sugar beet

EU court forces France to end use of ‘bee killer’ insecticide


French agriculture minister Marc Fesneau has announced the end of a controversial exemption granted to sugar beet producers to use a family of insecticides dubbed “bee killers” and which were banned by the European Union in 2018. The move follows a ruling last week by the European Court of Justice, the EU’s supreme court, which outlaws member states from any further use of a legal loophole which allowed for "emergency" dispensation from the ban on neonicotinoids, which scientific studies have linked to a collapse of colonies of honey bees and other pollinators, and also bird populations. Amélie Poinssot reports.

The ill-informed debate behind France’s lifting of neonicotinoids ban

France — Analysis

The French parliament earlier this week approved a three-year exemption for sugar beet growers from a ban on the use of a class of pesticides known as neonicotinoids. The sugar beet sector has argued that its future was at stake because it was otherwise unarmed to counter the loss of crops caused by an aphid-borne virus disease. But the move outraged environmentalists who point to the inevitable effects of soil and water contamination by neonicotinoids, which are notably harmful for bees, and the dangers for human health. Amélie Poinssot highlights the ill-informed arguments presented in parliament in favour of a return of the controversial pesticides.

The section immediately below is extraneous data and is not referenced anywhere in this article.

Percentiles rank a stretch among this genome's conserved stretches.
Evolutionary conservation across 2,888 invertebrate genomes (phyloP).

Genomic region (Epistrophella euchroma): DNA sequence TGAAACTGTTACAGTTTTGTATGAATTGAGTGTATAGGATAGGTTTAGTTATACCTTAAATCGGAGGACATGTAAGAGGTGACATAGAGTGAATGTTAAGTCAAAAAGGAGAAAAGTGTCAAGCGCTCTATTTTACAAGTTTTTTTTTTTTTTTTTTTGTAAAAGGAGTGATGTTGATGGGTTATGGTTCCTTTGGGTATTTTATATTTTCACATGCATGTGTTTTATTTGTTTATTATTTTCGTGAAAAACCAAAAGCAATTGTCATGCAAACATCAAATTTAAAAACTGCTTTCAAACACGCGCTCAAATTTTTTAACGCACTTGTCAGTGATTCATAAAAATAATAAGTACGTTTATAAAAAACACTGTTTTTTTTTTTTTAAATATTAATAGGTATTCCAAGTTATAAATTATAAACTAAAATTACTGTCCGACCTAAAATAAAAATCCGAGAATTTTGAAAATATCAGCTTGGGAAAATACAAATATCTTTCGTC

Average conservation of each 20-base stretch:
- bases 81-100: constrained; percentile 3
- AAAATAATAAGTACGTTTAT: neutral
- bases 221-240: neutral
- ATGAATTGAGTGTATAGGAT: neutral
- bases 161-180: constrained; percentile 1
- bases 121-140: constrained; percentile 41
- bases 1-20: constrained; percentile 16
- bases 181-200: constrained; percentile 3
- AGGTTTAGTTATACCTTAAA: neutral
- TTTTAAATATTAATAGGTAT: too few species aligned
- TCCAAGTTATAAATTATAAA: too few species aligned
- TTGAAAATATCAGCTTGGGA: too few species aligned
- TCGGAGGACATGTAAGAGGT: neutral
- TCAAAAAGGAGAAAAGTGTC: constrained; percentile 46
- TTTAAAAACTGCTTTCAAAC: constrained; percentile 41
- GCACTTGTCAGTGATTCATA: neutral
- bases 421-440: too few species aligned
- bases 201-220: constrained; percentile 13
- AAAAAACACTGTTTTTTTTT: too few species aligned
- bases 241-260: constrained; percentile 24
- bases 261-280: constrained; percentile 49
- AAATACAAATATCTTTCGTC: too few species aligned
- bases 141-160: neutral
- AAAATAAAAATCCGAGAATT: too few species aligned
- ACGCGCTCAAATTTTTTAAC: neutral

French MPs approve 'bee-killer' pesticides for sugar beet farmers

France — Link

French parliamentarians on Tuesday voted in favour of giving sugar beet farmers, whose crops were diminished this year, a special derogation to use neonicotinoids, a form of pesticide, against rampant aphids and which environmentalists say disrupts bees' reproduction modes and sense of orientation.